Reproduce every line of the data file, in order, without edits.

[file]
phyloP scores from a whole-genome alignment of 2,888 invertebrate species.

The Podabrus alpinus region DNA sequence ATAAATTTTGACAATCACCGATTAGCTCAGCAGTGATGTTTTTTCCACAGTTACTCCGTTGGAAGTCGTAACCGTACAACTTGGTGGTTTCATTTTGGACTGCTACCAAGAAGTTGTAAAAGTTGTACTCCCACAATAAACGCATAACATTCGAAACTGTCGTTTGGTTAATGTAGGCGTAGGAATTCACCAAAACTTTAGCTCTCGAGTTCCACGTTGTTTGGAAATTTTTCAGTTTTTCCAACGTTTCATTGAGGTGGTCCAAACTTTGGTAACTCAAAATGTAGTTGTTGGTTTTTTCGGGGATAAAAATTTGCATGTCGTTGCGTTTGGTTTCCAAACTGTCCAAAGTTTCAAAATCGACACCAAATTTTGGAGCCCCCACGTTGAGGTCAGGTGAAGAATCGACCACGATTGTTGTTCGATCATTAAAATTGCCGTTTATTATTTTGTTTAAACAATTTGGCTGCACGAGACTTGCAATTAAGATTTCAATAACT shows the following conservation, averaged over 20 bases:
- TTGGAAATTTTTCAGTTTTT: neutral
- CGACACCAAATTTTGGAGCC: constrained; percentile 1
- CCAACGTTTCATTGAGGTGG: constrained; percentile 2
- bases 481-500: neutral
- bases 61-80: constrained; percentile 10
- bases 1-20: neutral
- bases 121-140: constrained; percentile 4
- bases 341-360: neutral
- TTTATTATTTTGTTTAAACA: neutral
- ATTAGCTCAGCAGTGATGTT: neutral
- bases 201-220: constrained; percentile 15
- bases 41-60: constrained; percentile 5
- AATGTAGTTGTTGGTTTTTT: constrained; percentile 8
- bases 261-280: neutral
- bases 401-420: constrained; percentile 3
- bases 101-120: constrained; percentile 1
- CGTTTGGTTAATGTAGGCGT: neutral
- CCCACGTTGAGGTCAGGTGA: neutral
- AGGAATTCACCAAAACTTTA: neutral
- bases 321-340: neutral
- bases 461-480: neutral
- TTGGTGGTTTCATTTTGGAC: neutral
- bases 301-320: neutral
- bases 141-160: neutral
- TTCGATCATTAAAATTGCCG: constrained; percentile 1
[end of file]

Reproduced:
phyloP scores from a whole-genome alignment of 2,888 invertebrate species.

The Podabrus alpinus region DNA sequence ATAAATTTTGACAATCACCGATTAGCTCAGCAGTGATGTTTTTTCCACAGTTACTCCGTTGGAAGTCGTAACCGTACAACTTGGTGGTTTCATTTTGGACTGCTACCAAGAAGTTGTAAAAGTTGTACTCCCACAATAAACGCATAACATTCGAAACTGTCGTTTGGTTAATGTAGGCGTAGGAATTCACCAAAACTTTAGCTCTCGAGTTCCACGTTGTTTGGAAATTTTTCAGTTTTTCCAACGTTTCATTGAGGTGGTCCAAACTTTGGTAACTCAAAATGTAGTTGTTGGTTTTTTCGGGGATAAAAATTTGCATGTCGTTGCGTTTGGTTTCCAAACTGTCCAAAGTTTCAAAATCGACACCAAATTTTGGAGCCCCCACGTTGAGGTCAGGTGAAGAATCGACCACGATTGTTGTTCGATCATTAAAATTGCCGTTTATTATTTTGTTTAAACAATTTGGCTGCACGAGACTTGCAATTAAGATTTCAATAACT shows the following conservation, averaged over 20 bases:
- TTGGAAATTTTTCAGTTTTT: neutral
- CGACACCAAATTTTGGAGCC: constrained; percentile 1
- CCAACGTTTCATTGAGGTGG: constrained; percentile 2
- bases 481-500: neutral
- bases 61-80: constrained; percentile 10
- bases 1-20: neutral
- bases 121-140: constrained; percentile 4
- bases 341-360: neutral
- TTTATTATTTTGTTTAAACA: neutral
- ATTAGCTCAGCAGTGATGTT: neutral
- bases 201-220: constrained; percentile 15
- bases 41-60: constrained; percentile 5
- AATGTAGTTGTTGGTTTTTT: constrained; percentile 8
- bases 261-280: neutral
- bases 401-420: constrained; percentile 3
- bases 101-120: constrained; percentile 1
- CGTTTGGTTAATGTAGGCGT: neutral
- CCCACGTTGAGGTCAGGTGA: neutral
- AGGAATTCACCAAAACTTTA: neutral
- bases 321-340: neutral
- bases 461-480: neutral
- TTGGTGGTTTCATTTTGGAC: neutral
- bases 301-320: neutral
- bases 141-160: neutral
- TTCGATCATTAAAATTGCCG: constrained; percentile 1